Charles Dickens (1812-1870), English Victorian era author wrote numerous highly acclaimed novels including his most autobiographical David Copperfield (1848-1850);
“Whether I shall turn out to be the hero of my own life, or whether that station will be held by anybody else, these pages must show. To begin my life with the beginning of my life, I record that I was born (as I have been informed and believe) on a Friday, at twelve o'clock at night. It was remarked that the clock began to strike, and I began to cry, simultaneously.”
As a prolific 19th Century author of short stories, plays, novellas, novels, fiction and non, during his lifetime Dickens became known the world over for his remarkable characters, his mastery of prose in the telling of their lives, and his depictions of the social classes, mores and values of his times. Some considered him the spokesman for the poor, for he definitely brought much awareness to their plight, the downtrodden and the have-nots. He had his share of critics like Virginia Woolf and Henry James, but also many admirers, even into the 21st Century.
Gilbert Keith Chesterton wrote numerous introductions to his works, collected in his Appreciations and Criticisms of the works of Charles Dickens (1911) and in his highly acclaimed biography Charles Dickens (1906) he writes: He was the voice in England of this humane intoxication and expansion, this encouraging of anybody to be anything. Critic John Forster (1812-1876) became his best friend, editor of many of his serialisations, and official biographer after his death, publishing The Life of Charles Dickens in 1874. Scottish poet and author Andrew Lang (1844-1912) included a letter to Dickens in his Letters to Dead Authors (1886). Elbert Hubbard (1856-1915) in his Little Journeys (1916) series follows in the footsteps of Dickens through his old haunts in London. George Gissing (1857-1903) also respected his works and wrote several introductions for them, as well as his Charles Dickens: A Critical Study (1898) in which he writes: Humour is the soul of his work. Like the soul of man, it permeates a living fabric which, but for its creative breath, could never have existed. While George Orwell (1903-1950) was at times a critic of Dickens, in his 1939 essay Charles Dickens he, like many others before, again brought to light the author still relevant today and worthy of continued study: Nearly everyone, whatever his actual conduct may be, responds emotionally to the idea of human brotherhood. Dickens voiced a code which was and on the whole still is believed in, even by people who violate it. It is difficult otherwise to explain why he could be both read by working people (a thing that has happened to no other novelist of his stature) and buried in Westminster Abbey.
Charles John Huffman Dickens was born on 7 February, 1812 in Portsmouth, Hampshire, England (now the Dickens Birthplace Museum) the son of Elizabeth née Barrow (1789-1863) and John Dickens (c.1785-1851) a clerk in the Navy Pay Office. John was a congenial man, hospitable and generous to a fault which caused him financial difficulties throughout his life. He inspired the character Mr. Micawber in David Copperfield (1849-1850). Charles had an older brother Frances, known as Fanny, and younger siblings Alfred Allen, Letitia Mary, Harriet, Frederick William known as Fred, Alfred Lamert, and Augustus Newnham.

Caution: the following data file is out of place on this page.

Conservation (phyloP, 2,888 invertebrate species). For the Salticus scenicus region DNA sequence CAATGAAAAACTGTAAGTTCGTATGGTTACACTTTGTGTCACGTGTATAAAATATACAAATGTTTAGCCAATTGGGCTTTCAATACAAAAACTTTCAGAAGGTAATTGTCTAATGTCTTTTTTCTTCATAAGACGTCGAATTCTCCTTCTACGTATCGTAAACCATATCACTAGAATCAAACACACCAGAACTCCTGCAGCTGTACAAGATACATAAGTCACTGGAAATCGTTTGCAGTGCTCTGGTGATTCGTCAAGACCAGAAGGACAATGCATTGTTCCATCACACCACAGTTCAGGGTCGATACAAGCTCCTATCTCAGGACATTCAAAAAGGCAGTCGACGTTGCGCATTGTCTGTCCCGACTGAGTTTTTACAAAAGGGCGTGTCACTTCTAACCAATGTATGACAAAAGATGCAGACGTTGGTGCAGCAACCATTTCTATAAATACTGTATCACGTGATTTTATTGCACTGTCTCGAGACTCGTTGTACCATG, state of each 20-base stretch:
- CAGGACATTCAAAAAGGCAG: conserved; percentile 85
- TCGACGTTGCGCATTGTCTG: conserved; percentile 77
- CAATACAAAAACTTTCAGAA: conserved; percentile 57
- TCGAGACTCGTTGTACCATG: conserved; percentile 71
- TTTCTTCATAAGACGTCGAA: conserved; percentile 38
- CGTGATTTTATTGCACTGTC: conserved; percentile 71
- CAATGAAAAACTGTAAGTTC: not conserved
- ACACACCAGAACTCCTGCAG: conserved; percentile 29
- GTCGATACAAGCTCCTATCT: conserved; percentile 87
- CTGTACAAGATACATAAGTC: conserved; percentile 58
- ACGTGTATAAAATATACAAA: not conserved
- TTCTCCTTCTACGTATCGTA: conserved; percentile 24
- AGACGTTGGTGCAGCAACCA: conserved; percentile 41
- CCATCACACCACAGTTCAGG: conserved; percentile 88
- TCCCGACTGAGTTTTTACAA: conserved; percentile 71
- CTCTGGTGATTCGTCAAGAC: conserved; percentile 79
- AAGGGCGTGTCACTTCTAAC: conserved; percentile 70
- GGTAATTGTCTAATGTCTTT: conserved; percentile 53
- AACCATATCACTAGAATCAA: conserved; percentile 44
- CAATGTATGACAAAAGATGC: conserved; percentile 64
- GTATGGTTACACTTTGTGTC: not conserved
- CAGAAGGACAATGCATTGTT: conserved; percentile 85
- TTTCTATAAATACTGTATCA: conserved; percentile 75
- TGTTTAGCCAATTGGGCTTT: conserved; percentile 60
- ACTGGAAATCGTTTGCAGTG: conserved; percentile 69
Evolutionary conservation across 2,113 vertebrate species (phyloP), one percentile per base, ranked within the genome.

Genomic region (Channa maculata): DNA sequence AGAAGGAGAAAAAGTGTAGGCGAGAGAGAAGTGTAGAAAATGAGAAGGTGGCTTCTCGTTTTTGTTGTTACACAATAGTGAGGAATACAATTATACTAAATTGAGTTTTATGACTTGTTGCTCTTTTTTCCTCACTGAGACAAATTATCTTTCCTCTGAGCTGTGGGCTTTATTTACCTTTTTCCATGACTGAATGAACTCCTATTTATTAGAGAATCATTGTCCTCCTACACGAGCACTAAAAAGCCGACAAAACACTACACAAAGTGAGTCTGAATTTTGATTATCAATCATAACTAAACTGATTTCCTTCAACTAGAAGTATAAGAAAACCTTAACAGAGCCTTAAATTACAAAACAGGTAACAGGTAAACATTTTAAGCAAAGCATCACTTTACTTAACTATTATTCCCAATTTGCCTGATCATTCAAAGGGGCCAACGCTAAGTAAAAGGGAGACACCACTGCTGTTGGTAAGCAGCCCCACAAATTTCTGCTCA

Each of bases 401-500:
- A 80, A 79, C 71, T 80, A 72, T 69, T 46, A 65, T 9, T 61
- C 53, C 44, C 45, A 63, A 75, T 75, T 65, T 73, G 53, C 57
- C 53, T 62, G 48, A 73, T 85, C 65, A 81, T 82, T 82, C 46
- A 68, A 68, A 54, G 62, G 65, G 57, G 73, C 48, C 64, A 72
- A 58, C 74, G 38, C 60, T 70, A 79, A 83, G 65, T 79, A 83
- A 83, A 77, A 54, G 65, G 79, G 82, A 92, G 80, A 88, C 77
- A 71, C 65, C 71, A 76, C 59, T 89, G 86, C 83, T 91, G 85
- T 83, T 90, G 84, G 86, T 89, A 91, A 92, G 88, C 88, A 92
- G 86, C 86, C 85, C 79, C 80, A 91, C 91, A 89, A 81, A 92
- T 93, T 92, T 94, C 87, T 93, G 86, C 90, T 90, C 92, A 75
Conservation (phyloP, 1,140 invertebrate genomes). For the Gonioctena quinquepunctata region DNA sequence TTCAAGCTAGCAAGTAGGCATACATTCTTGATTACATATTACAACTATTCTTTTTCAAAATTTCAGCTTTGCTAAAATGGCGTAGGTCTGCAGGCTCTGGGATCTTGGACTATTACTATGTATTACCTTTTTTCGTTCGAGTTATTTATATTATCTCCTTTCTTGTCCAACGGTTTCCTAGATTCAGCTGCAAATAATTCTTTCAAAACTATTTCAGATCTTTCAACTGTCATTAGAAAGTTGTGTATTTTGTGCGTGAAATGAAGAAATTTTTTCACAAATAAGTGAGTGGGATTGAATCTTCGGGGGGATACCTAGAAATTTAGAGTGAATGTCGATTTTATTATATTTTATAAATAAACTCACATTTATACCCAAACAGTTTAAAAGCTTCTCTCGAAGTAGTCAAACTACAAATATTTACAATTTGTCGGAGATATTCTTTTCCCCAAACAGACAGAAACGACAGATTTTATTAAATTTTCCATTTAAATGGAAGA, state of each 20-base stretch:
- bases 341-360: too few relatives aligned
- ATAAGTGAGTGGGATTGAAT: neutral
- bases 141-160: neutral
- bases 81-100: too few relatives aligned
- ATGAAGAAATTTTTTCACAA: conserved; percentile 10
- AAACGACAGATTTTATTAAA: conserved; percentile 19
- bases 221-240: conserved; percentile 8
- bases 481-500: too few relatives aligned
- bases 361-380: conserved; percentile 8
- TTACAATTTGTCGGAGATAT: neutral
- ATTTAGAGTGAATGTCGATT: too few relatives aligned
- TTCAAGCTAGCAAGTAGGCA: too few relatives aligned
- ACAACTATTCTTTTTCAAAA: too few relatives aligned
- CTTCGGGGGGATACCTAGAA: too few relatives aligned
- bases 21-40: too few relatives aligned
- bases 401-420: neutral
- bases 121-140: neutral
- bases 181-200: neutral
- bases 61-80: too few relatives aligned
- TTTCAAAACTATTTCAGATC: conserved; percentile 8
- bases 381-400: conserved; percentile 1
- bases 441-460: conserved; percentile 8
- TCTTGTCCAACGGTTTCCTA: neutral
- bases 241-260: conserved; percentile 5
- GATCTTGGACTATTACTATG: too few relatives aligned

When Dickens’ father was transferred to Chatham in Kent County, the family settled into the genteel surroundings of a larger home with two live-in servants—one being Mary Weller who was young Charles’ nursemaid. Dickens was a voracious reader of such authors as Henry Fielding, Daniel Defoe, and Oliver Goldsmith. When he was not attending the school of William Giles where he was an apt pupil, he and his siblings played games of make-believe, gave recitations of poetry, sang songs, and created theatrical productions that would spark a lifelong love of the theatre in Dickens. But household expenses were rising and in 1824, John Dickens was imprisoned for debt in the Marshalsea Prison. All of the family went with him except for Charles who, at the age of twelve, was sent off to work at Warren’s Shoe Blacking Factory to help support the family, pasting labels on boxes. He lived in a boarding house in Camden Town and walked to work everyday and visited his father on Sundays.
It was one of the pivotal points in Dickens’ education from the University of Hard Knocks and would stay with him forever. The idyllic days of his childhood were over and he was rudely introduced to the world of the working poor, where child labour was rampant and few if any adults spared a kind word for many abandoned or orphaned children. Many of his future characters like Oliver Twist, David Copperfield, and Philip Pirrip would be based on his own experiences. The appalling working conditions, long hours and poor pay typical of the time were harsh, but the worst part of the experience was that when his father was released his mother insisted he continue to work there. While he felt betrayed by and resented her for many years to come, his father arranged for him to attend the Wellington House Academy in London as a day pupil from 1824-1827, perhaps saving him from a life of factory work and setting him on the road to becoming a writer.